You always made moves to put snowboarding first. Glacier riding, filming parts every year, making lots of big life decisions to do what you love. And at one point every Chinese citizen thought you were pro. Although, you’ve never made any money from being a sponsored rider. Why is that?
It might sound funny, but this was never really my goal to actually make a living by being a pro snowboarder. Even though I always went all in, it’s always been more about the journey than anything else really. When you work, then every occasion to strap in feels like a vacation.
That’s kinda where I was going with China. You might be the guy who went to China the most for snowboarding. How did it all start?
The first time I’ve ever been there was in 2016. Fix bindings put it all together, one hell of a crew. We were like 20 guys; reps, riders, friends involved. We had to pay for our plane ticket, but everything got taken care of when we got there. We were doing contests and demos basically. I guess LP [Dorval], Alex Gogo and I made good impressions during that trip, because we got invited to go back a couple of months after, for a little contest tour, that ended up basically being demos.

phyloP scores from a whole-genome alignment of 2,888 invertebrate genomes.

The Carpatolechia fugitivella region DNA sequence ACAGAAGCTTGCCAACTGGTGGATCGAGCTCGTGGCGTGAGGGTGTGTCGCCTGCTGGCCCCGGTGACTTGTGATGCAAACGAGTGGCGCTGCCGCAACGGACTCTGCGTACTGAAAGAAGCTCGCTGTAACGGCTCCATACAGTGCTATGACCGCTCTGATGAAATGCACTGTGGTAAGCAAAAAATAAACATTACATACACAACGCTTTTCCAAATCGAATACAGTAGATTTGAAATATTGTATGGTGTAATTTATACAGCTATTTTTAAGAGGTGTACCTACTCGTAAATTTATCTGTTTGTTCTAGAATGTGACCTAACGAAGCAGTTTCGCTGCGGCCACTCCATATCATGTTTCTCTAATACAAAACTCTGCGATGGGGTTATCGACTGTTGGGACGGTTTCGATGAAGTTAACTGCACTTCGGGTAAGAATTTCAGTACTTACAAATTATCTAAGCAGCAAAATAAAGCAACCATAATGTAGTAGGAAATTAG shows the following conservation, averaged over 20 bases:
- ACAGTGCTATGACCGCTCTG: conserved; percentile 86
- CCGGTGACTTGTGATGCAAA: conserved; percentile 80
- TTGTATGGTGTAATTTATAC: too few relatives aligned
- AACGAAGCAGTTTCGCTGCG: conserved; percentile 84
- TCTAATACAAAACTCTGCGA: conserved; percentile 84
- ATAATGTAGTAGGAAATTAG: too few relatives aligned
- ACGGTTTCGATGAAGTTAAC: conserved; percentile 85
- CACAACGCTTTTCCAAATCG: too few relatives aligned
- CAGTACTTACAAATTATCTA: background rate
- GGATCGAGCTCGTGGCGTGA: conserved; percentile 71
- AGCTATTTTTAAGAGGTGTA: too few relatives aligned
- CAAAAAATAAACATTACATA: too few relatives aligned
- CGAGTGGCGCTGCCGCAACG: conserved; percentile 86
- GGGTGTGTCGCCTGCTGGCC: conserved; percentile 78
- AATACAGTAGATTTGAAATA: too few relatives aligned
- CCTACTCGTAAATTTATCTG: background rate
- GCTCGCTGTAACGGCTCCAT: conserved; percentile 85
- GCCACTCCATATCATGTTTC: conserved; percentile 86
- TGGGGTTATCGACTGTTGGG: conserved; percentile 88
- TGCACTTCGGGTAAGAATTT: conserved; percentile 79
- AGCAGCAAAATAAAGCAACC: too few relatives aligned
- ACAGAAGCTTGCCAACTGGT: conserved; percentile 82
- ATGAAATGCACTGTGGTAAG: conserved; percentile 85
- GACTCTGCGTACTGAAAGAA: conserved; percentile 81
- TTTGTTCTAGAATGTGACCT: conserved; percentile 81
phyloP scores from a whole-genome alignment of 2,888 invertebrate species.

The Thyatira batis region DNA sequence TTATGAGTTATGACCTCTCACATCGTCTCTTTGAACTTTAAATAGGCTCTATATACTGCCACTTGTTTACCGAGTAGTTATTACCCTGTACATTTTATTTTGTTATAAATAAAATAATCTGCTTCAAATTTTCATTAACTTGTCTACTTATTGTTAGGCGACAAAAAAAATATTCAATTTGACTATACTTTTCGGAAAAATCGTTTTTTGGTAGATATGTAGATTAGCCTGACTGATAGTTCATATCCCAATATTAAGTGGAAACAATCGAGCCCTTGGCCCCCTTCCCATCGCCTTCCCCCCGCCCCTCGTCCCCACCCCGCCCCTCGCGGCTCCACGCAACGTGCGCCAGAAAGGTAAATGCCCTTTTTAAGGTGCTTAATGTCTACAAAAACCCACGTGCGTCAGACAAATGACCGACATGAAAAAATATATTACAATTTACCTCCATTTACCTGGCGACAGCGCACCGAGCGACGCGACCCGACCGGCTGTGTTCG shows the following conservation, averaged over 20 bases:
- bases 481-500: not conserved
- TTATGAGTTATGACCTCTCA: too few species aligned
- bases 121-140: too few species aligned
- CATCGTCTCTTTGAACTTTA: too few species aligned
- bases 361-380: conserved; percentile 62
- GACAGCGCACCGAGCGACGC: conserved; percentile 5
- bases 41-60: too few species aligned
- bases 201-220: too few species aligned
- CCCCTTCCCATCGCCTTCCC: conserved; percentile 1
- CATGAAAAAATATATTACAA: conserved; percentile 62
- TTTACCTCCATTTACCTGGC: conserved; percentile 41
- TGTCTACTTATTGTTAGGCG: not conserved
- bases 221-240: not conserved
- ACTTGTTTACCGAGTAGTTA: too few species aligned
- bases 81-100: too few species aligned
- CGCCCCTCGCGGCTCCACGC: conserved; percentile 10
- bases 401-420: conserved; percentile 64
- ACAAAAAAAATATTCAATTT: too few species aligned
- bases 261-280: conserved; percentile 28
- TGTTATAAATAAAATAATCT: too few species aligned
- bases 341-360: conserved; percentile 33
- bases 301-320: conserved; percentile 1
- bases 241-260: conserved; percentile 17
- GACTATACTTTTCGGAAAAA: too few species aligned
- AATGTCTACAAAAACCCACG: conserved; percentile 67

No other competitors?
Some Chinese guys who were not touching the rail and just jumping off the lip [laughs].
How long did that tour last?
Man, if I recall correctly it was something like eight stops. Like one stop/per week around China’s biggest cities. All expenses paid, travelling by plane or train, living in fancy hotels. And I was kind of the connecting point between our crew and the Chinese guys that were hiring us. I feel like that’s why they keep inviting me back, just because we kept a good relationship.
How many times did you end up going to China?
If I remember correctly, I went there on nine different trips. Whether in and out by myself, or even one time for three months with Gogo and Axel.
And if we're talking biscuits. You guys made money off “contests," but also worked as park rangers. How much would you say you made from boarding in China?
It would be hard to tell what kind of money we took in from these contests throughout the years, but we made somewhere close to $15K for working and riding during our three-month trip. And all expenses were paid; we even got pocket money to spend every day.
Crazy. Even though we’re far away from what some pros are making, it was still a fucked-up experience, and again you reinvested that money into keeping your snowboard journey going. Still doing it for the love.
Definitely a fucked-up experience. During that specific time, Axel and I were living in a tiny bedroom together, and even though there have been some rough patches, being 24/7 with the same guys couldn’t have gone better. We made some brothers for life. But damn did we have a hard time with food over there. Like, there were times when we wouldn’t even eat cause it was too disgusting.
“It feels so good to ride the resort. More these days than ever before.”
You guys are the pickiest eaters I know, like ever.